The healthcare IT jobs market is one of the hottest in the nation, claimed expert panelists who spoke on the “Hot Jobs in Life Sciences & Healthcare” panel, at the Westchester County Association’s Health Tech ’15 conference. They shared advice for breaking into, and developing a career, in healthcare and technology. The audience of over 200 recent graduates, current students, and professionals looking to change careers took careful notes. Just as important as a technical skill set, they emphasized, is having passion about what you do.
“There’s so much opportunity here—it’s just a matter of your pathway in,” said Kalish, who attributed growth in the field to the changing healthcare landscape, healthcare acquisitions, and healthcare reform.
In fact, the need for technology-trained healthcare workers may require a paradigm shift in the way medical professionals are prepared, said June Keenan, executive director for the Center for Regional Healthcare Innovation.
“We are going to have to rethink the way we retain healthcare workers,” she said. “Many current workers are in positions that when they were created did not call for tremendous IT skills. We have to send these workers into the field; they need to know how to deploy that technology.”
Competency in “soft skills”
The panelists said that the majority of the positions also require core competencies in “soft skills,” including communications, a demonstrated ability to work with others, and taking the initiative to step up and take on projects, which illustrates a candidate’s potential to be a contributing colleague at work.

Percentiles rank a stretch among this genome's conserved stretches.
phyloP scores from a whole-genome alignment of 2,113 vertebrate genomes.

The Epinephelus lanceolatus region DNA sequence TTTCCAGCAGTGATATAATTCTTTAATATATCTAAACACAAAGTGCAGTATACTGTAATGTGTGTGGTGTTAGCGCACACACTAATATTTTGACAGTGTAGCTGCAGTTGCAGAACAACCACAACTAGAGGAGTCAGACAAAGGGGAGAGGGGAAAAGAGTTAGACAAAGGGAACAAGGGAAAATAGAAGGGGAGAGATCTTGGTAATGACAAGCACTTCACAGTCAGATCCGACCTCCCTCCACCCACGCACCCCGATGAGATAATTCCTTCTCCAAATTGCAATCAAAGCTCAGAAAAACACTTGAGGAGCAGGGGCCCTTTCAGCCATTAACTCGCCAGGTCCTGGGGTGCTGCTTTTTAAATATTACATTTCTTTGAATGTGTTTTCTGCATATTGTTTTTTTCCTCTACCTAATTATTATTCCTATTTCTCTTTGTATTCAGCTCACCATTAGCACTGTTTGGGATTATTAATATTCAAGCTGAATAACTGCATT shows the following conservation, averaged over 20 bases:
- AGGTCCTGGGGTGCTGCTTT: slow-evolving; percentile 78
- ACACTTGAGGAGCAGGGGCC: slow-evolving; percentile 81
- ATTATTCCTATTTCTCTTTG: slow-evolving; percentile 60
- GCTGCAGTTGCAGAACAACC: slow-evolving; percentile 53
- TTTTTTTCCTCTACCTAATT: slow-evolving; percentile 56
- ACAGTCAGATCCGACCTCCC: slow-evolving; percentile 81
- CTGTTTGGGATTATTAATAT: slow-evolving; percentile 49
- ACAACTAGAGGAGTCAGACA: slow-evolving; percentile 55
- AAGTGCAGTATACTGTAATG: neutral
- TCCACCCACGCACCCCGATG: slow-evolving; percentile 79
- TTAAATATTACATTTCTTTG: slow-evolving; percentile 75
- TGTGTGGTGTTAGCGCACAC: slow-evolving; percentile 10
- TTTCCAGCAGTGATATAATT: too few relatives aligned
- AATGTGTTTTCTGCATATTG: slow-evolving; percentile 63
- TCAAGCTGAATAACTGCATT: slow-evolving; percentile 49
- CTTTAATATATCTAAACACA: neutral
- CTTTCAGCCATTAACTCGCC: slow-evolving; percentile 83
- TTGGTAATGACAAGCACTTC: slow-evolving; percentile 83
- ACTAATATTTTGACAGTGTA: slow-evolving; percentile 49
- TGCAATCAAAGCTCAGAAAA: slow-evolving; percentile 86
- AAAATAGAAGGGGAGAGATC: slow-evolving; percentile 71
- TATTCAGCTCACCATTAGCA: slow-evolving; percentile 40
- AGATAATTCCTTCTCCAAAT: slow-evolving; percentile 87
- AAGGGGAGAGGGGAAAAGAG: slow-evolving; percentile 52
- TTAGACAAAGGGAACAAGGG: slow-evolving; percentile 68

“How do you learn to build a pathway to indispensability?” asked Kalish. “Take ‘stretch’ assignments and challenge yourself. You’ll become sought after – you’ll be known as the person who will find a way to get it done. You will stand out from the crowd and you will have that compelling story to talk about.”
Joseph DiCarlo, senior vice president of human resources at WESTMED Practice Partners,
said candidates should include their interests on their resumé. “You never know when you are going to sit across from someone with the same interests, and this gives you something to discuss,” he said.
The experts had advice for Millennial job candidates, in particular.
“Millennials need to pay attention to their communications skills,” said Kalish. “In today’s world, email has potential to be misinterpreted. We need to know that some of the short-hand used in today’s communications are not good business practices.”
Millennials should bring their creativity to the office, added DiCarlo, who explained WESTMED’s “emerging leader” program, where executives presented real-world problems to their younger employees. “What we saw was Milennials’ creativity manifesting itself into real tangible business solutions. We want to encourage this group to see their current job, and the next job down the road.”